Welcome To KEY TO THE CITY's Page For
Spalding County, Georgia
Alice Jane died on September 16, 1866. This was a terrible blow to young John Henry for he and his mother were very close. To compound this loss, his father married Rachel Martin only three months later on December 18, 1866. Shortly after this marriage, the Holliday family moved to Valdosta, Georgia. Major Holliday quickly became one of the town's leading citizens, becoming Mayor, the Secretary of the County Agricultural Society, a Member of the Masonic Lodge, the Secretary of the Confederate Veterans Camp, and the Superintendent of local elections.
Because of his family status, John Henry had to choose some sort of profession and he chose dentistry. He enrolled in dental school in 1870 and attended his first lecture session in 1870-1872. Each lecture session lasted a little over three months. John wrote his required thesis on "Disease of the Teeth". He served his required two years apprenticeship under Dr. L.F. Frank. On March 1, 1872, the Pennsylvania College of Dental Surgery in Philadelphia, conferred the degree of Doctor of Dental Surgery upon twenty-six men, one of whom was John Henry Holliday. Upon completion of his training and graduation, Dr. Holliday opened an office with a Dr. Arthur C. Ford in Atlanta in 1872. The Atlanta Constitution on July 26, 1872, ran the following item:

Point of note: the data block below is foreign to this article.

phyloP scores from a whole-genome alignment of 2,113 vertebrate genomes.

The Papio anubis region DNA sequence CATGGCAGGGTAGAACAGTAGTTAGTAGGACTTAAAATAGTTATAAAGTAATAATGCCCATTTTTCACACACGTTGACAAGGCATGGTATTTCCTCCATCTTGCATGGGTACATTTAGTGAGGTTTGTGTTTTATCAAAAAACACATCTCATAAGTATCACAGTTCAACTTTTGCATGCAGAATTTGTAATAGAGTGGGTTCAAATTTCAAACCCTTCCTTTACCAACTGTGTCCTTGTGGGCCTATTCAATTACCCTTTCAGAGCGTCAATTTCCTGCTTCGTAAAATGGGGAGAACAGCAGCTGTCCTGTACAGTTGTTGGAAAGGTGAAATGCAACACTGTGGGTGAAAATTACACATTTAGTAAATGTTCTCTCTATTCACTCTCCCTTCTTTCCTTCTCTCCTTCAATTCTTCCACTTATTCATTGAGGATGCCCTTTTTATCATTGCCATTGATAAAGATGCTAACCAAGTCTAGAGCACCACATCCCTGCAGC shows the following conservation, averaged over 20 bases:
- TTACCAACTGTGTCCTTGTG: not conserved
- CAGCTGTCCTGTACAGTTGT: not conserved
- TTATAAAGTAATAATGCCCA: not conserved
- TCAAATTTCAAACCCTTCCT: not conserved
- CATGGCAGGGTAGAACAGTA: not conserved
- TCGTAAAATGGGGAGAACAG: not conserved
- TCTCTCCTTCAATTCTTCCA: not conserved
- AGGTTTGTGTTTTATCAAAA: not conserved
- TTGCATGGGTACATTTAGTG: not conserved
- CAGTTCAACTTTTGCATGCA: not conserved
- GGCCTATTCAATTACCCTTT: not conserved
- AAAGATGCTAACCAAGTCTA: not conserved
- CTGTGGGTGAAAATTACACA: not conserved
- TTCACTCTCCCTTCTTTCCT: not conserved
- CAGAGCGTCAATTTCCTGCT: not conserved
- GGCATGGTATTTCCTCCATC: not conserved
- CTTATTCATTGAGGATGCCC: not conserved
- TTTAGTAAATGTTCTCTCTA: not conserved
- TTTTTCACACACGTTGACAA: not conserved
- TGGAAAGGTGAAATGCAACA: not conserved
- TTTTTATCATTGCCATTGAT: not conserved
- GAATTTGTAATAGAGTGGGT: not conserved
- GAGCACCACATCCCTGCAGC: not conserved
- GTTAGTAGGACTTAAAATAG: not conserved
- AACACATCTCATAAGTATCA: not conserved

"I hereby inform my patients that I have to attend the session of the Southern Dental Association in Richmond, Virginia, and will be absent until about the middle of August, during which time Dr. John H. Holliday will fill my place in my office. Office: 26 Whitehall Street - Arthur C. Ford, D.D.A."
John was a good dentist, but shortly after starting his practice, he discovered that he had contracted tuberculosis. Although he consulted a number of doctors, the consensus of all was that he had only months to live. However, they all concurred that he might add a few months to his life if he moved to a dry climate. Following this advice, Doc packed up and headed West. His first stop was in Dallas, Texas, the end of the railroad at the time. The date was October 1873, and Doc soon found a suitable position as an associate of Dr. John A. Seegar. He hung out his shingle and prepared for business, but his terrible illness was not through with him. Coughing spells wracked his thin frame and often occurred at the most embarrassing times, such as in the midst of filling a tooth or making an extraction. As a result, his dental business gradually declined. John soon had to find other means of earning a livelihood.